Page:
130 Southern Historical Society Papers.
in order to deter the guerrillas in Kentucky, who often raided the Ohio border.
As an evidence that General Willich did not think the sentence would be carried out, he gave the boy his freedom, under promise that he would not leave the city. After wandering about Cincinnati for a few days, and finding no one whom he knew, Tom Martin re- turned to General Willich and asked permission to remain around his headquarters. The General readily assented, and soon became attached to the boy. He used him as a sort of messenger, for which service he gave him board and a small remuneration in money.
Previous to this time Major : General Joseph Hooker, of the Fed- eral Army, had been relieved of his command by Sherman, and was assigned to the Department of Ohio. Hooker was in an ugly frame of mind, due doubtless to his own deficiencies. He had failed to meet the expectations of his superiors, and was defeated on every turn. He realized that naught remained to him but retirement.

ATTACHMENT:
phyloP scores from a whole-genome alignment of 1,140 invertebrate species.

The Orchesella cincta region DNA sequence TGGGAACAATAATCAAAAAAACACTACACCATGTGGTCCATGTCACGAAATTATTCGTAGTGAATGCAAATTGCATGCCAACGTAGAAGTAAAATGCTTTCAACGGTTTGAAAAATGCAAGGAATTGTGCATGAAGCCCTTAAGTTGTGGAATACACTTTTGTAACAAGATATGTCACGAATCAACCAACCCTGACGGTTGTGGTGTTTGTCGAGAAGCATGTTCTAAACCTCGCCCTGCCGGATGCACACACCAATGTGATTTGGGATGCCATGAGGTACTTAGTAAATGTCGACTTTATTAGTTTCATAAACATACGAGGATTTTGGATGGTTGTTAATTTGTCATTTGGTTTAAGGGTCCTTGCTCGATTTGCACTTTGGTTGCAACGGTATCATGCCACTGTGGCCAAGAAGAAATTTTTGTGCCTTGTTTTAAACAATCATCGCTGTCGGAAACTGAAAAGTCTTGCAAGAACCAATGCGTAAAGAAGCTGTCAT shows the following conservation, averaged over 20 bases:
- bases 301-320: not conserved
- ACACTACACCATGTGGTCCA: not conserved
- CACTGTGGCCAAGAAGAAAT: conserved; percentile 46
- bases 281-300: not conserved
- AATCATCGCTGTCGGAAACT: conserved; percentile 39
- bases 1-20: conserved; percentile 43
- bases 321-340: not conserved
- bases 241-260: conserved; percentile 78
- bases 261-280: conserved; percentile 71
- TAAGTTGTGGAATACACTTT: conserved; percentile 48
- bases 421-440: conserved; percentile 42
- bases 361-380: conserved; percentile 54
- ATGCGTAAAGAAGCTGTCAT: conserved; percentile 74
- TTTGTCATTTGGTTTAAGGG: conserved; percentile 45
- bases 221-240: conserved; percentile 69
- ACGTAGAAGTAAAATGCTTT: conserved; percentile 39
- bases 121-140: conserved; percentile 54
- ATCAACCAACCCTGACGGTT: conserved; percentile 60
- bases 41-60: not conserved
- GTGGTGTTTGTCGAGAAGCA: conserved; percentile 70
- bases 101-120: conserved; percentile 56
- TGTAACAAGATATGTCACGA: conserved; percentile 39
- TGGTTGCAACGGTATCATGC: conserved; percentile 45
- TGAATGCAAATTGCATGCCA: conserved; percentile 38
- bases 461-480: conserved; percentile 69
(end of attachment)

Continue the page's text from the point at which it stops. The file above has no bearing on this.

Time passed on, the surrender occurred, and the day when Hooker would leave the Department was approaching.
He called to one of his staff officers and asked him to read over the papers on file, so that he might dispose of them.
In going over the papers those relating to the boy, Martin, were found. The case had passed out of Hooker's mind, but he inquired to know whether the sentence had been executed.
Learning that it had not, he sent for General Willich and asked
for all the facts, and General Willich related them as above described.
The following day, a short time before his removal, General
Hooker issued an order directing that Tom Martin be shot on the
5th of May, then only a few days off.
General Willich, be it said to his praise, was dumfounded. To shoot the boy who had been his attendant for several months, to whom he had become much attached because of his faithful conduct and reliability, was too much for the brave and just old soldier of many wars and many battles.
With tears in his eyes (it was said) and distress in his heart, he rushed to the office of Judge Stallo (subsequently United States Minister to Rome) and sought his aid in saving the boy's life. Judge Stallo in turn sought Judge W. M. Dickson and beseeched his in- terference.
Meanwhile General Hooker had left the city to attend the funeral of Mr. Lincoln at Springfield, 111., and the day set for the murder was near at hand. General Hooker could not be reached, so it was